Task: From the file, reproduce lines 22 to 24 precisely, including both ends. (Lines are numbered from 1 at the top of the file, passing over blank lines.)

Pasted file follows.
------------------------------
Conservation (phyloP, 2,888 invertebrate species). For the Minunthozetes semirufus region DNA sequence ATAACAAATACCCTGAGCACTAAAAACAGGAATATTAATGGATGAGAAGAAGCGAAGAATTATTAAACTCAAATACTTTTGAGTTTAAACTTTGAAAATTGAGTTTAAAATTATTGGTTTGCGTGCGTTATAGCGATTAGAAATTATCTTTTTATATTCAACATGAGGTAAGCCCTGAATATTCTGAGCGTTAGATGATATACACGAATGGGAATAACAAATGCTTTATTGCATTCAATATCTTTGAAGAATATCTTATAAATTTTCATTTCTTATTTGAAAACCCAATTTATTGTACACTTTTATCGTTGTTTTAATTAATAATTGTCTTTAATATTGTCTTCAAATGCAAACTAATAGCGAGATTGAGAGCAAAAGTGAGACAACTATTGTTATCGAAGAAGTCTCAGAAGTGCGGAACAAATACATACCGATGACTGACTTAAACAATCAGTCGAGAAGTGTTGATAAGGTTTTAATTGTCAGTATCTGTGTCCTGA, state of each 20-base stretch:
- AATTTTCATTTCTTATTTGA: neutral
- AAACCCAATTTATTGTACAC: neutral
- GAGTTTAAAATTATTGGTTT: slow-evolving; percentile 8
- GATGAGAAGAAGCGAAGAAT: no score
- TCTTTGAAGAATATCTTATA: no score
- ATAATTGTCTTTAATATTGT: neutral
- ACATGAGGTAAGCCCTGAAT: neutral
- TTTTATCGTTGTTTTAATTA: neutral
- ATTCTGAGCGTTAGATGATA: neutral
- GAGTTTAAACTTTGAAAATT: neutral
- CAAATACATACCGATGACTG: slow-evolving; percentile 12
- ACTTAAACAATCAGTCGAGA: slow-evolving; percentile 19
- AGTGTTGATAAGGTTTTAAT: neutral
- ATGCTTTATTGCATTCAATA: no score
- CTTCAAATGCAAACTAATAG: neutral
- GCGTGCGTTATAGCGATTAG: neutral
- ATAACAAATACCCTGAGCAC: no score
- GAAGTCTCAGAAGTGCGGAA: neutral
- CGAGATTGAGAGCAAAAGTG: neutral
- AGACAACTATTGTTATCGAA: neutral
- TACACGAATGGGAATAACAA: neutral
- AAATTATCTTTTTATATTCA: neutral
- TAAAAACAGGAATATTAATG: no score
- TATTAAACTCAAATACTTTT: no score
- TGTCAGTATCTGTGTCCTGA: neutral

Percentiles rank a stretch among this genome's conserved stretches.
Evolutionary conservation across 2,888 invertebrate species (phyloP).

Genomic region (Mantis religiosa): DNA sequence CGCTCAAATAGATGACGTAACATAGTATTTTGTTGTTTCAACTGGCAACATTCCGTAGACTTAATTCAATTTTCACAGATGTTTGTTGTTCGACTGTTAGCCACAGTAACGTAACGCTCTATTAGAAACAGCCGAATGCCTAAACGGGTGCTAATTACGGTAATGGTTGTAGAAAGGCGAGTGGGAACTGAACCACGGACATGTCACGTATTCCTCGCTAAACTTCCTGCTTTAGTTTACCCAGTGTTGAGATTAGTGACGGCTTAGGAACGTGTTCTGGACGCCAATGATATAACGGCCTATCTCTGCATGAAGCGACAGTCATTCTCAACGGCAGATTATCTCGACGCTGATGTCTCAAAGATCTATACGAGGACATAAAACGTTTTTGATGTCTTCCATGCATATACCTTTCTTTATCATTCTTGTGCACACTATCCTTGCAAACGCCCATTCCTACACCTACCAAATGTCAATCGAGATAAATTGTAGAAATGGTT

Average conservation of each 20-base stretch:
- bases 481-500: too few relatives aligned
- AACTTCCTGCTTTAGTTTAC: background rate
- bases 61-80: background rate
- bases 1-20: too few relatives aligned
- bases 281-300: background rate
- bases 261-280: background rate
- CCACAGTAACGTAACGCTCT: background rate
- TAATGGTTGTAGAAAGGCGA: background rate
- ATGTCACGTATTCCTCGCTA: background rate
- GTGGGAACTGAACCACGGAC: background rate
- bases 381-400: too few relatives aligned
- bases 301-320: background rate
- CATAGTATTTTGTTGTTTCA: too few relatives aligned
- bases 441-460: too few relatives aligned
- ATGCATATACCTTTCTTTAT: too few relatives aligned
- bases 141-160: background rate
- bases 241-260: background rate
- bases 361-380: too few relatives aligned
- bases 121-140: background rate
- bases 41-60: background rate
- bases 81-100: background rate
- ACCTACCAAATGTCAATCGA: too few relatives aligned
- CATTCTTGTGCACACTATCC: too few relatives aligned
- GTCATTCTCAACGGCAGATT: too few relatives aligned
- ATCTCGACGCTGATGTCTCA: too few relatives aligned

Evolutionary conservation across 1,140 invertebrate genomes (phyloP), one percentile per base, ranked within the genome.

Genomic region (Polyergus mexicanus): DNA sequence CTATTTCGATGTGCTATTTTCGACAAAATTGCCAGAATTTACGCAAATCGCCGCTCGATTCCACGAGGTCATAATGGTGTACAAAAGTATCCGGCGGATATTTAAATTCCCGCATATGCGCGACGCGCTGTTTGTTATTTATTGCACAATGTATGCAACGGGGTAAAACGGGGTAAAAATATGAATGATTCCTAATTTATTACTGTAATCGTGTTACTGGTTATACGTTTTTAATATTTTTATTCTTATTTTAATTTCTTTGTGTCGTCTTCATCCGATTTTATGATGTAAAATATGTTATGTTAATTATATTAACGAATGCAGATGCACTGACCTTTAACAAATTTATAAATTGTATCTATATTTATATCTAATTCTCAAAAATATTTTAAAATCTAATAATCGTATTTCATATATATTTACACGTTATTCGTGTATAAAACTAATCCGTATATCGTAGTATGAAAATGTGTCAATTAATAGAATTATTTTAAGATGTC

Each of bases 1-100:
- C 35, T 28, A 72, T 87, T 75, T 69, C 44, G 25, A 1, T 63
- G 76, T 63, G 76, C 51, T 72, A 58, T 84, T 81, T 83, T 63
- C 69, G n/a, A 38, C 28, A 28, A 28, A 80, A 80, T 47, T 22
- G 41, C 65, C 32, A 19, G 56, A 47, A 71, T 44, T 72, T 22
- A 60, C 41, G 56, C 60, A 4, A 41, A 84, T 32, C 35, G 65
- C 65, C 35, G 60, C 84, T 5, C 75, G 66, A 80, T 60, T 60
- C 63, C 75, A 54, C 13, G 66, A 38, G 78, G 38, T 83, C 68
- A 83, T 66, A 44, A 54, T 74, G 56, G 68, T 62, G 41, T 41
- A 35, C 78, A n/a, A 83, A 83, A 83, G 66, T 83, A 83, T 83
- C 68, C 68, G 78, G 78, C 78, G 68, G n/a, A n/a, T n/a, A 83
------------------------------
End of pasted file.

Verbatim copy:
- TACACGAATGGGAATAACAA: neutral
- AAATTATCTTTTTATATTCA: neutral
- TAAAAACAGGAATATTAATG: no score